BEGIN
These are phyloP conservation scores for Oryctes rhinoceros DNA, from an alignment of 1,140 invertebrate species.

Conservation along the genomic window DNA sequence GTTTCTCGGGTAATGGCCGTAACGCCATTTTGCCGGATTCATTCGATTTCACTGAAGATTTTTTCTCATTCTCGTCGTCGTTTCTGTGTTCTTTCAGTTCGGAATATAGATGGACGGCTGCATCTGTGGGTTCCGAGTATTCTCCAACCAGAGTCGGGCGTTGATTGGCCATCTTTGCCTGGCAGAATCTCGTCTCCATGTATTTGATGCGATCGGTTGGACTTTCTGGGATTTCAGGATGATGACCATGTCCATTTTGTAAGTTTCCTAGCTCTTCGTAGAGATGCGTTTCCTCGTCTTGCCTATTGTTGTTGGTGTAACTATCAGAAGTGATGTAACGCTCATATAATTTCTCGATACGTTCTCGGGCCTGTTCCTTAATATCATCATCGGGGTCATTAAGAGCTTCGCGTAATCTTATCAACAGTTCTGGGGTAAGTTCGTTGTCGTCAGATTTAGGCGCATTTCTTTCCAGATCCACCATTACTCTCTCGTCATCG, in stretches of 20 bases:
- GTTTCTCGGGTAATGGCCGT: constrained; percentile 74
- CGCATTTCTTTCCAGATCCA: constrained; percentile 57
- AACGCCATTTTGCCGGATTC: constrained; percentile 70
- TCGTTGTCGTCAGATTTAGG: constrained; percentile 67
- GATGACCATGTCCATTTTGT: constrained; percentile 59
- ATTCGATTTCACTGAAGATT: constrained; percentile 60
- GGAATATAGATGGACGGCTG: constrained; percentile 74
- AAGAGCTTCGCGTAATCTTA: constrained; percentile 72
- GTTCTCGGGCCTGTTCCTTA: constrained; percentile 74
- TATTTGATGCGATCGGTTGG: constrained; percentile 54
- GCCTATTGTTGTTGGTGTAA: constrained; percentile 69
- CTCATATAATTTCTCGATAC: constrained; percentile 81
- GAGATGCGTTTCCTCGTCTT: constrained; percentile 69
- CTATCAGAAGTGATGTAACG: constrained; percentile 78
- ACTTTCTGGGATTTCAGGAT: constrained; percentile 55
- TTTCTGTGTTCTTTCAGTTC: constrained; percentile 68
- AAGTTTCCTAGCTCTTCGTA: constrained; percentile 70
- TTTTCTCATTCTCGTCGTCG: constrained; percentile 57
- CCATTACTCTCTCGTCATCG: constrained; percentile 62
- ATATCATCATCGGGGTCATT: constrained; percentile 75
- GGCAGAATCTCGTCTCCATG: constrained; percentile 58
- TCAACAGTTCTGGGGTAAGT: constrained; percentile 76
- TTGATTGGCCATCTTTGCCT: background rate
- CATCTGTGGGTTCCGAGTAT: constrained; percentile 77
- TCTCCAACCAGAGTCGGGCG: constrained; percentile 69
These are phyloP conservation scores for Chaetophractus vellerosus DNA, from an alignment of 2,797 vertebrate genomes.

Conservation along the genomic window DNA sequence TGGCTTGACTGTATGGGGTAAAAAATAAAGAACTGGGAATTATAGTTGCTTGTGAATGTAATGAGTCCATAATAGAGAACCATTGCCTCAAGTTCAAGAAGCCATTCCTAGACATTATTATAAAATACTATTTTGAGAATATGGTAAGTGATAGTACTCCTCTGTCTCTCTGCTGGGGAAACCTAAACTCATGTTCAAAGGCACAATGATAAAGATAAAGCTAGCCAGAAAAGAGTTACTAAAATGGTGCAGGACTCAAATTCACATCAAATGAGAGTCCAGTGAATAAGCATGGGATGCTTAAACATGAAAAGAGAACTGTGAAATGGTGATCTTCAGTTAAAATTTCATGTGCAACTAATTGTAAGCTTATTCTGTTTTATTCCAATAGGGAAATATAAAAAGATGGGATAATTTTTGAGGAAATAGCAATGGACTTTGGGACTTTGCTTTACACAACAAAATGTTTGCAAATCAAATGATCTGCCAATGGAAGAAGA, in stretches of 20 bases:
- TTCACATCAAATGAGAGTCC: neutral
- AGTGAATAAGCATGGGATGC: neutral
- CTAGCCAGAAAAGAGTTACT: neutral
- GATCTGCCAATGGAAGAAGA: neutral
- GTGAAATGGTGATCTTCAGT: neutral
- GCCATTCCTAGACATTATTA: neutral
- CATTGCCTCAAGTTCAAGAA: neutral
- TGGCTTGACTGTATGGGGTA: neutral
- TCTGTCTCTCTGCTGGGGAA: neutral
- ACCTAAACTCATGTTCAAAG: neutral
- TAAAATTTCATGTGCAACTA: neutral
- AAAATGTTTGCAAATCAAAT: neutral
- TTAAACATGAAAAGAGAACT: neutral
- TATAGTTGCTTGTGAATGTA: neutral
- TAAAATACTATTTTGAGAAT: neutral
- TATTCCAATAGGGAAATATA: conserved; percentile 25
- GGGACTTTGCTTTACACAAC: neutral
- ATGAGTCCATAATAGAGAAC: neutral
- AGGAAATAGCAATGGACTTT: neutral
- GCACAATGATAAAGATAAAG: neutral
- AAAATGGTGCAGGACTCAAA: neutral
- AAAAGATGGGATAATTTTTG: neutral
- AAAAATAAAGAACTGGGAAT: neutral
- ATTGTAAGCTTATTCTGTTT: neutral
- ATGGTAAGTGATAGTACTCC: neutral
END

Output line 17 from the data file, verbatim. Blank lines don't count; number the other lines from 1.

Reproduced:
- ACTTTCTGGGATTTCAGGAT: constrained; percentile 55